• ‘None of the parties involved in educational research is apolitical - not tribal communities, tribal governments, federal education agencies, or academicians.’
    • ‘I have no doubt some of my fellow academicians are dreading the rise of these kinds of influences.’
    • ‘‘The journal will be circulated among academicians, researchers and others associated with the tourism sector,’ says G. Chandramohan, Director of KITTS.’
    • ‘The degree may additionally bring together the spectral ends of the continuum of professional life: the academician researcher and the clinician.’
    • ‘At other times, academicians or scholarly researchers have debated it in publications.’
    • ‘Most heroes, being only mortal, in reality have clay feet and thus are subject to debunking and the type of revisionist history that our modern professors and academicians so dearly love.’
    • ‘Career advancement is, of course, no less a motive for academicians than for other professionals (including journalists).’
    • ‘But its relevance and application are important for teachers, researchers, writers, scholars, and academicians.’
    • ‘The primary reason for this transition is that scholars and academicians in medical schools consider the data important and possibly valid.’
    • ‘And although fellow academicians might assume that the value of research speaks for itself, making a memorable case often depends on timing and personal connections.’
    • ‘Scholars and academicians offer several remedies: from smaller class sizes, to better teacher training, to strategic funding initiatives.’
    • ‘The book seems to be directed at academicians, researchers, musicians and conductors who would be performing a particular Beethoven work and seeking to understand the expressive elements in greater detail.’
    • ‘Some are employed by the businesses themselves, while others are academicians who receive research contracts from private companies, much as they do grants from government agencies.’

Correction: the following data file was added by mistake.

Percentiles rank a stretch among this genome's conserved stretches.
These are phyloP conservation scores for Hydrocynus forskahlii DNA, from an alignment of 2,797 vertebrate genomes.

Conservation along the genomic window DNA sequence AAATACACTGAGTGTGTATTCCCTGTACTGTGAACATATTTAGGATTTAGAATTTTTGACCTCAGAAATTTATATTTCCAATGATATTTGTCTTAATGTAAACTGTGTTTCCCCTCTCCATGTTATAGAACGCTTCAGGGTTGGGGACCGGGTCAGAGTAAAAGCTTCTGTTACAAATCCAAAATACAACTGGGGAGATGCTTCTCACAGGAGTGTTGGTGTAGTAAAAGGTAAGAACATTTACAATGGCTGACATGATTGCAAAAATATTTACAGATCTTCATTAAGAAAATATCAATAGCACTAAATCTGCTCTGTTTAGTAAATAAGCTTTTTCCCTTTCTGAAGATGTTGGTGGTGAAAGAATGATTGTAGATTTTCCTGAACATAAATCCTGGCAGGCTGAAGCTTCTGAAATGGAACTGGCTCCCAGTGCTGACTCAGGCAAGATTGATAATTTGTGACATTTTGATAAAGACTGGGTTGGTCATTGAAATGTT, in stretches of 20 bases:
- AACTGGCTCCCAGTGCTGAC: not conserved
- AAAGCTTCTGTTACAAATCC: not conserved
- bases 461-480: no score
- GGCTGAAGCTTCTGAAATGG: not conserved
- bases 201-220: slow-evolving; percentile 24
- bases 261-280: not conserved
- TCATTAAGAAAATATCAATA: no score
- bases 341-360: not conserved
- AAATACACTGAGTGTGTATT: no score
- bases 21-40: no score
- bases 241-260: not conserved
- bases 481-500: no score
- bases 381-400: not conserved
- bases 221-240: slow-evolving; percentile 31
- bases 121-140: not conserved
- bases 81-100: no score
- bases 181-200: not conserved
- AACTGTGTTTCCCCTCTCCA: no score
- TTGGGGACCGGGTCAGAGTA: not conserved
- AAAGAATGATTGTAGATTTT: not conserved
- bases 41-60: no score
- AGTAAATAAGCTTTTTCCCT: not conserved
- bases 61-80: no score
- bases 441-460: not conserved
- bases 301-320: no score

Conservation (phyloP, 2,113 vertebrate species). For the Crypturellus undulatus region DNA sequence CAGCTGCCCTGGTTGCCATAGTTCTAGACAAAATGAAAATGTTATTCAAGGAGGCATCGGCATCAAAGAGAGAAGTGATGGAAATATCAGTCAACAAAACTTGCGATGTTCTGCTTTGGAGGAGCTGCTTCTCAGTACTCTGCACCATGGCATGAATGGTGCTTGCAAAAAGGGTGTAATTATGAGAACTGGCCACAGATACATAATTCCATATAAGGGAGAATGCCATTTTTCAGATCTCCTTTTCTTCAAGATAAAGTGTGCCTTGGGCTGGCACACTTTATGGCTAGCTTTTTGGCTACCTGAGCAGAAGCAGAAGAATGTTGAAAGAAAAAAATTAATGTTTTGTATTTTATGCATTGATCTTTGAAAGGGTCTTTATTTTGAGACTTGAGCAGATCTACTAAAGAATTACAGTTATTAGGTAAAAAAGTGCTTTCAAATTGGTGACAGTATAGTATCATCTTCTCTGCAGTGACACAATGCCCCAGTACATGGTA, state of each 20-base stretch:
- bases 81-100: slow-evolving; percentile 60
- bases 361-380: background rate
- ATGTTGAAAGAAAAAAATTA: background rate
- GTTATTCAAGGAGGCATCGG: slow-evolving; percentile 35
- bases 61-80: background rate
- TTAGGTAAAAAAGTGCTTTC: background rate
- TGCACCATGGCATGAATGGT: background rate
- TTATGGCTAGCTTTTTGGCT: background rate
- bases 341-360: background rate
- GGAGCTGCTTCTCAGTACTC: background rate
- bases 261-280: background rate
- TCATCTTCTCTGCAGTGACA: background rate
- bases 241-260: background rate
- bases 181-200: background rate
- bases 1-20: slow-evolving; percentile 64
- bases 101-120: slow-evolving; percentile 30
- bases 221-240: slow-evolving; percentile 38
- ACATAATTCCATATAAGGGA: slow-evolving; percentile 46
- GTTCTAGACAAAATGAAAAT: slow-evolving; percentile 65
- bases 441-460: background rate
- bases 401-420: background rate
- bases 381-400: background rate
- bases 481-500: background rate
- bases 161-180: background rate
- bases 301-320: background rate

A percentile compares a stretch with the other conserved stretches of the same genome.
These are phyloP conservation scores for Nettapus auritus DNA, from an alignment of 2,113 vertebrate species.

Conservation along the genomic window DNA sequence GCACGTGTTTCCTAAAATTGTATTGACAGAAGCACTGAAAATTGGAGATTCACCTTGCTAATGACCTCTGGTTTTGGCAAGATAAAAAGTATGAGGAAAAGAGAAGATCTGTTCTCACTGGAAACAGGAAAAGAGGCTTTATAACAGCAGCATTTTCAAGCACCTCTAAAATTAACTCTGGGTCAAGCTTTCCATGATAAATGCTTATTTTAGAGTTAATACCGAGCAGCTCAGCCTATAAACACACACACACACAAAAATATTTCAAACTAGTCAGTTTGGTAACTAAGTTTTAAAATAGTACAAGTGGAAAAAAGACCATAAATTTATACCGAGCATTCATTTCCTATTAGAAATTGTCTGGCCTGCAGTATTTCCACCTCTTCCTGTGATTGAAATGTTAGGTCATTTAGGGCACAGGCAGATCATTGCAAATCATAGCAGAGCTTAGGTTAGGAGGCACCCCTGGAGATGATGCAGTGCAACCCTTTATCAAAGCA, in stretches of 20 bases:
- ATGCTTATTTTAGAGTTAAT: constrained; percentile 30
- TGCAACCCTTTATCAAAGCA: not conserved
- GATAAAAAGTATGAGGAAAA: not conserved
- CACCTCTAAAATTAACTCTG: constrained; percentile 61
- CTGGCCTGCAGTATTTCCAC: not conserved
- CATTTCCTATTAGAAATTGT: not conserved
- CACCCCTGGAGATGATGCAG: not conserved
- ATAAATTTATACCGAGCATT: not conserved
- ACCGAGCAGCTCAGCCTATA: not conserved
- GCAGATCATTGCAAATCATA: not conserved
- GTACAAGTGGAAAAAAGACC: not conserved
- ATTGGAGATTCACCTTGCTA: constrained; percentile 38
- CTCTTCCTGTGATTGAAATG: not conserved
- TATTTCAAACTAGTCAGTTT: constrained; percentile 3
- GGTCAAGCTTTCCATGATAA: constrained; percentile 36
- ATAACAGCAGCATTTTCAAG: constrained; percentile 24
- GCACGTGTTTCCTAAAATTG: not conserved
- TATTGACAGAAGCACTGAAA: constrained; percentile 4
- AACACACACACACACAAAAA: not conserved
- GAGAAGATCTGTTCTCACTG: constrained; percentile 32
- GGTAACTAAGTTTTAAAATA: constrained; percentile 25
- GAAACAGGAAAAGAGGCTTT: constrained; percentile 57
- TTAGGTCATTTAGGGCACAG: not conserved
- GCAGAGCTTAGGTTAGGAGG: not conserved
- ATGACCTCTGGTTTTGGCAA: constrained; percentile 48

• ‘Thick with vital information, the publication serves as an educational resource for academicians, extension workers, health fair presenters, and church and community group workers.’
    • ‘Already, many of these newly established private universities have been able to provide salaries and working conditions that have attracted a large number of expatriate scholars and even foreign academicians.’
    • ‘The academicians thus transformed their intellectual studies into civic action and promoted their vision of the value of scholarship and language to the larger community.’
    • ‘The third volume was written by a team of Russian military academicians led by Colonel Professor Valentin Runov, with contributions from officers who had served during the war.’
    • ‘We are looking forward to publishing what promises to be an excellent series from this dedicated group of family physicians, teachers, and academicians.’
    • ‘Microsoft makes its source code accessible to a variety of customers, partners, researchers, governments and academicians through the Shared Source Initiative.’
    university teacher, college teacher, tutor, reader, instructor, scholar, don, professor, fellow, doctor, researcher
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Mid 18th century: from French académicien, from medieval Latin academicus (see academic).